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Tour of the St. Johns River
A great blue heron wades along the shore of the St. Johns River.
As the sun rises over the sawgrass marshes that mark the starting point of the St. Johns River, it slices through the mist that defines mornings in central Florida. The rain that fell here overnight may evaporate in the afternoon or it may wind its way along the length of the 310 miles of the St. Johns River and flow into the Atlantic Ocean.
Downstream, the St. Johns will declare itself a mighty river, but here in Indian River and Brevard counties, there are few defined banks and boundaries. Waterfowl, wading birds, river otters and shore birds inhabit the maze of tributaries and sloughs.
As the river flows north and continues to collect water from marshes and springs, it forms countless lakes on its path. First comes Lake Hell ‘n’ Blazes, then Sawgrass Lake, Lake Washington, Lake Winder and Lake Poinsett. The river flows into Orange, Volusia and Seminole counties, forming Ruth Lake, Puzzle Lake and Lake Harney.
The St. Johns River in Brevard County.
The flow of the St. Johns River is strengthened south of Lake Harney by the confluence of the Econolockatchee River in Seminole County. After Lake Harney, the St. Johns begins a transformation. Banks become better defined and a recognizable river is formed that flows north of Sanford into lakes Jesup and Monroe.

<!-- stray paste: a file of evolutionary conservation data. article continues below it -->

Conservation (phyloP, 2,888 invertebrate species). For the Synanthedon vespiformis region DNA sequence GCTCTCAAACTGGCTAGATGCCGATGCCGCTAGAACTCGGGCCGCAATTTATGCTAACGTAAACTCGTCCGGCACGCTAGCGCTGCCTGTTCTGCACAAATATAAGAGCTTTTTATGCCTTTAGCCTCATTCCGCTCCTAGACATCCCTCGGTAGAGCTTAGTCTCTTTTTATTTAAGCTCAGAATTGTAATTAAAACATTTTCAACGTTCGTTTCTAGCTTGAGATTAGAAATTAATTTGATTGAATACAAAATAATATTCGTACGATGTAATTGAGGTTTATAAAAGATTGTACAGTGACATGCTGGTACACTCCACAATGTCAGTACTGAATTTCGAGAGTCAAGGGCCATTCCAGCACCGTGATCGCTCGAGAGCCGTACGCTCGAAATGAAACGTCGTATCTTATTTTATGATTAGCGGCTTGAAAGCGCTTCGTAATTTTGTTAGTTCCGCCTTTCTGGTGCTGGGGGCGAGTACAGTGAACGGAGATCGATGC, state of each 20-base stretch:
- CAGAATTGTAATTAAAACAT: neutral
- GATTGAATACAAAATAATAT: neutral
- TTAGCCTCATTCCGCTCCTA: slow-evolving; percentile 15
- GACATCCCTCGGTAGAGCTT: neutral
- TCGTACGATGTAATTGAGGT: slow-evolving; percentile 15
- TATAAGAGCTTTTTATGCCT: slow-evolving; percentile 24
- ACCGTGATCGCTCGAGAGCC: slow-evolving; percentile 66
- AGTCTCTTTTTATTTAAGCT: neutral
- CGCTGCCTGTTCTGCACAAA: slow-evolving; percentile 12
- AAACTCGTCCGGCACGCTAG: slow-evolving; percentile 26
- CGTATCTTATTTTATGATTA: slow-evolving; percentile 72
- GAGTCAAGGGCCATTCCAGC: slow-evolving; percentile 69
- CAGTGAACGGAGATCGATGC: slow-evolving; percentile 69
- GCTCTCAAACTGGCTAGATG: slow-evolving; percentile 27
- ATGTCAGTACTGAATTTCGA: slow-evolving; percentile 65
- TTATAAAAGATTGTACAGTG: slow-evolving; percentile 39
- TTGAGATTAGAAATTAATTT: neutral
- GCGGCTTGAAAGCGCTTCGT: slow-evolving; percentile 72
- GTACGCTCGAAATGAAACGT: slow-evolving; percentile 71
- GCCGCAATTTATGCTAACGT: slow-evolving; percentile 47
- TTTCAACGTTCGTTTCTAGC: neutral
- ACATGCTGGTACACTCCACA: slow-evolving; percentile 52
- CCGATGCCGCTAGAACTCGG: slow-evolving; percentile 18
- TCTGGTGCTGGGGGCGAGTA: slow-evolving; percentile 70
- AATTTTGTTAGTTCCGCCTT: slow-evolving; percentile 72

These banks mark the beginning of the river’s middle basin. This area has historically been prized for its bass fishing, and boasts a diverse bird population that includes egrets, ibis and great blue herons, ospreys, turkeys, cranes and a sizeable population of bald eagles. Deer and a large number of alligators reside in protected areas here along the river’s banks.
North of Lake Monroe, the winding waterway consolidates and continues, straddling the county lines of Lake and Volusia counties. South of Lake Beresford, the river meets Blue Springs State Park, the ancient home of the Timucuan Indians and one of the modern-day homes of some of Florida’s manatees. The banks of the river still display artifacts and mounds of discarded snail shells left by the Indians centuries ago.
An aerial image of the river north of Lake George.
Beyond Blue Springs, the river enters a region of Florida famed for its resemblance to the Florida of legend. As the river runs through the Ocala National Forest and feeds into the Lake Woodruff National Wildlife Refuge, it feeds wet prairies, ponds and lakes. The Ocala National Forest is a landmark of Florida, being the most heavily visited of the state’s three national forests.
Regardless of its popularity, this part of the river offers a sense of solitude that is not easily paralleled. The land is lined with towering palms, large live oaks and scrubby sand pines. Behind the tree line, bobcats, panthers and black bears roam. The contiguous landscape goes on unspoiled for miles in every direction.